8. Burial benefits for veterans
Who's eligible: Veterans approved for eligibility with the Veteran's Administration
What you get: A grave site and headstone and, for some, a burial allowance for funeral expenses
How it works: If you're a veteran, you're eligible to be buried in any of the 131 national cemeteries, or in the state cemetery in the state you're living in at the time of death. Your spouse and children are eligible for the same benefit. The choice to be buried in a particular cemetery depends on whether there are grave sites available, and grave sites can't be reserved prior to death. There's no cost to your family for the grave site or for a government headstone or marker, which the cemetery provides. However, this benefit doesn't include the cost of either a funeral or cremation, which must be made privately.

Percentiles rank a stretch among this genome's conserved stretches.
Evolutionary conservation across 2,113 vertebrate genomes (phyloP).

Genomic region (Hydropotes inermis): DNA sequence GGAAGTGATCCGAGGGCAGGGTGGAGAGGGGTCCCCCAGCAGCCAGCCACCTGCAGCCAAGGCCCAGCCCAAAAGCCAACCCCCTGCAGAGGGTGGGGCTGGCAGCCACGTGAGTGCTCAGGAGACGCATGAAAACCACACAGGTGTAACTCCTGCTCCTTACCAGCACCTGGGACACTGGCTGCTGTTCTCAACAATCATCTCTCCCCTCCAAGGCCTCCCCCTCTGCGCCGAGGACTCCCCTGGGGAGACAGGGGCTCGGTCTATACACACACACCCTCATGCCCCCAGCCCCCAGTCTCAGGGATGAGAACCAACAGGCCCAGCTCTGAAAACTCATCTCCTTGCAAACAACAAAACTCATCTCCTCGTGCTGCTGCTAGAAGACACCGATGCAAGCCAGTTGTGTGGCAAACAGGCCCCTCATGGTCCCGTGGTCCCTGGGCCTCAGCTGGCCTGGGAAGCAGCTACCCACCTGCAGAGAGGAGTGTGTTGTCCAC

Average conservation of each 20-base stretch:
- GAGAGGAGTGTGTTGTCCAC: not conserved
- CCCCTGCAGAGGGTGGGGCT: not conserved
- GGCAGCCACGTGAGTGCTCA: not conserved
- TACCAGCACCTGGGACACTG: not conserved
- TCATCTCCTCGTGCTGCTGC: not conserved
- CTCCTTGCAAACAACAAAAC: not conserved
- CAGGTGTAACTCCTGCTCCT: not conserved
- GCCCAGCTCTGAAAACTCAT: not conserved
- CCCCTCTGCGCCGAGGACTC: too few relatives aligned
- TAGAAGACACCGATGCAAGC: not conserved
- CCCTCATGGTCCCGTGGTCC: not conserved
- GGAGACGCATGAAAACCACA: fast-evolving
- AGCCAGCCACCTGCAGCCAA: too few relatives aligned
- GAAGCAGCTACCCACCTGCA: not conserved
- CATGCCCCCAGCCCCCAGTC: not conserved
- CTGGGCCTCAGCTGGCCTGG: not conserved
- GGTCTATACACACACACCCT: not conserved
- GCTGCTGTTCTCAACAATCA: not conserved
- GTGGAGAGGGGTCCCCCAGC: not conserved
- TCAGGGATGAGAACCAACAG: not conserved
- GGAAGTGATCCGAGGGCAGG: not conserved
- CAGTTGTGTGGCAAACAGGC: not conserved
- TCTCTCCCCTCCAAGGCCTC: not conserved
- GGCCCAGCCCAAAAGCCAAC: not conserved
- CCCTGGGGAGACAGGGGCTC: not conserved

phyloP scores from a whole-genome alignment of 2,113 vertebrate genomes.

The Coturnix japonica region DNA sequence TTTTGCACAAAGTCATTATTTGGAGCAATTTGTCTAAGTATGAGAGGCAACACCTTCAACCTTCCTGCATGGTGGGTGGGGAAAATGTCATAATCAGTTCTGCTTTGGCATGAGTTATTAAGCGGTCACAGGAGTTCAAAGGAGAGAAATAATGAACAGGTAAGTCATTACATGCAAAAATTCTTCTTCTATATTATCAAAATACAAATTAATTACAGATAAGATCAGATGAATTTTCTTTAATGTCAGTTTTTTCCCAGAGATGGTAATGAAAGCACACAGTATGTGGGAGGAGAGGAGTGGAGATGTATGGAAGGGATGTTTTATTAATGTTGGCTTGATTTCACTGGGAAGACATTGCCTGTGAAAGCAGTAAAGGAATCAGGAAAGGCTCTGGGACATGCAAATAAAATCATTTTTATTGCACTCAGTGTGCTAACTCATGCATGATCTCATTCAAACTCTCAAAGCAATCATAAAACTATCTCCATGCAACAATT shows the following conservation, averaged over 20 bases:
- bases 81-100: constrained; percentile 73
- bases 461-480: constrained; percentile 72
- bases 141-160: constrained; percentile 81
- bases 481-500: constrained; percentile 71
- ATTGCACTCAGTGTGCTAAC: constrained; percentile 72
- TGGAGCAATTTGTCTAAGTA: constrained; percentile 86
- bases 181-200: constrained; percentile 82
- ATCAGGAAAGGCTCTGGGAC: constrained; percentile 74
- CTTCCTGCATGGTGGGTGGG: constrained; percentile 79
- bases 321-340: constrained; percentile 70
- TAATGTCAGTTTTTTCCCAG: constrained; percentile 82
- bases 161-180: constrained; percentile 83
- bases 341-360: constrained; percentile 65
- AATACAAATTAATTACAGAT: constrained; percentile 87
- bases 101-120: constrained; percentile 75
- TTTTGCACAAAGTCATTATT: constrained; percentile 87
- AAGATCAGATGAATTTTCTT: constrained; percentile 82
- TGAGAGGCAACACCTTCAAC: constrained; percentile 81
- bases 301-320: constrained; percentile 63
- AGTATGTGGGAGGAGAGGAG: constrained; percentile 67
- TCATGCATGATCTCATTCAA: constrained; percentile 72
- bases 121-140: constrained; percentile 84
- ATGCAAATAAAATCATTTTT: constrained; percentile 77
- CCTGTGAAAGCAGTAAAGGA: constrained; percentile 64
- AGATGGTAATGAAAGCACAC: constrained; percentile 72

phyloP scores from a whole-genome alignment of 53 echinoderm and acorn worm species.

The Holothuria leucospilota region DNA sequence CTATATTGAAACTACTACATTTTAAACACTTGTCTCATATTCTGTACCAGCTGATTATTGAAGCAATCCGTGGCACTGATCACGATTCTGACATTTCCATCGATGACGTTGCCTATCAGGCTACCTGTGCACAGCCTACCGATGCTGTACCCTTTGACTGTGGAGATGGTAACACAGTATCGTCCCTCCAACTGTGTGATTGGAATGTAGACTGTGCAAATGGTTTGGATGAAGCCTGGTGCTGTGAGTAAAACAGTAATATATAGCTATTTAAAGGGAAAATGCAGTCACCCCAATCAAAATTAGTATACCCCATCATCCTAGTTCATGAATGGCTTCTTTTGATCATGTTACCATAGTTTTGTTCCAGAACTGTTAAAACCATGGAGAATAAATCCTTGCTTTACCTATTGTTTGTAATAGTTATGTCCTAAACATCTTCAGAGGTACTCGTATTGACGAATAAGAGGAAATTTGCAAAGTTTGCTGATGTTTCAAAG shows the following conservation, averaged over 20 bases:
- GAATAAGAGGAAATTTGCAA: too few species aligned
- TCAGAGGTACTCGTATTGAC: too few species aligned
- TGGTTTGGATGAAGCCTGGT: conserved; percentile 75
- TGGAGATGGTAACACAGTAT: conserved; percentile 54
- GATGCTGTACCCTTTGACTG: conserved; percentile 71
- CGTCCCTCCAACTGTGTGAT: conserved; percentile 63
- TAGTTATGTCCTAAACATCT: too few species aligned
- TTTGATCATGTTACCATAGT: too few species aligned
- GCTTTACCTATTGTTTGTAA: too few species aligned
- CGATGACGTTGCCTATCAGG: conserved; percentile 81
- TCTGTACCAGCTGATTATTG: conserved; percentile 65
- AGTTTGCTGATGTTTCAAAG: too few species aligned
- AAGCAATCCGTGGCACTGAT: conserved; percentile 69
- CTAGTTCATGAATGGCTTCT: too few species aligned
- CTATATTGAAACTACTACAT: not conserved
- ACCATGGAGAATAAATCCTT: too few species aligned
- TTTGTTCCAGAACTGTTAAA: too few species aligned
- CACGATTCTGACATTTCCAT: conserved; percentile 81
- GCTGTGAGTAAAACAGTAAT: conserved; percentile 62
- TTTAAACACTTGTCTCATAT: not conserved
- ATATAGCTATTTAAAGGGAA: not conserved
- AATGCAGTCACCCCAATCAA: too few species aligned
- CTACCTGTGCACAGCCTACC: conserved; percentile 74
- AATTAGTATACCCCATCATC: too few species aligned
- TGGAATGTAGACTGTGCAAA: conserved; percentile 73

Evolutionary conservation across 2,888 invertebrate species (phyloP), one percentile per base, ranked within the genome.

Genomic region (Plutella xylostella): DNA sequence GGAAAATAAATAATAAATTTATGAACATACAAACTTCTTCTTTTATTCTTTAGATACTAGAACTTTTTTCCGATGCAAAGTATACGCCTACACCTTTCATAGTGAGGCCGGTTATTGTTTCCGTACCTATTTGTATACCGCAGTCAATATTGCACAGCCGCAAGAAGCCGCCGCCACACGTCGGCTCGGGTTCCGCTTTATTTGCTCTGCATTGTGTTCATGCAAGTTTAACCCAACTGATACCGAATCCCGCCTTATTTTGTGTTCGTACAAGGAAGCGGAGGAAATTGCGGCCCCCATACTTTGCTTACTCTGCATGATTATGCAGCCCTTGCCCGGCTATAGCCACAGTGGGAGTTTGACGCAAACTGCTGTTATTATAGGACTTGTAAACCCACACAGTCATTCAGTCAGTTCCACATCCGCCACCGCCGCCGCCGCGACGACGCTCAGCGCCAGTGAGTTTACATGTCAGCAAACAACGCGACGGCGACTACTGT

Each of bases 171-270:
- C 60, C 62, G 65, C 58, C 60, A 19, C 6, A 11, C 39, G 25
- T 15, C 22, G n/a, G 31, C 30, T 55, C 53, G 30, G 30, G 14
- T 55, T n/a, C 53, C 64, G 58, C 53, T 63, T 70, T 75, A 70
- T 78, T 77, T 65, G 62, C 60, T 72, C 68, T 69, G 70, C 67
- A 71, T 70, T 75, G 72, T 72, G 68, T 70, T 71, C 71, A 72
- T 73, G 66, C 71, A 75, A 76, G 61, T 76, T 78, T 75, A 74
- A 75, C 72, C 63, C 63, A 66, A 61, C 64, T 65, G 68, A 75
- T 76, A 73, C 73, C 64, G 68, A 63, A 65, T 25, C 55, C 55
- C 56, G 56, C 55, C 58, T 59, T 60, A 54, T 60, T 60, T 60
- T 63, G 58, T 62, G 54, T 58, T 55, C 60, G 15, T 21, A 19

For vets who prefer to be buried in a private cemetery, the government will still provide a government headstone or marker and burial flag. In addition, the Veteran's Administration offers a funeral and burial allowance to some veterans. If a veteran dies of a service-related disability, the V.A. pays up to $2,000 for burial expenses, plus the cost of transportation to a V.A. national cemetery. If the death isn't service-related but the veteran died while receiving care at a V.A. hospital or one under contract to the V.A., or the veteran is on a veteran's pension, the V.A. will pay up to $700 for funeral and burial expenses and another $700 for the cost of a burial plot or interment space. To find out more about medical and death benefits for veterans, contact the Department of Veterans Affairs.
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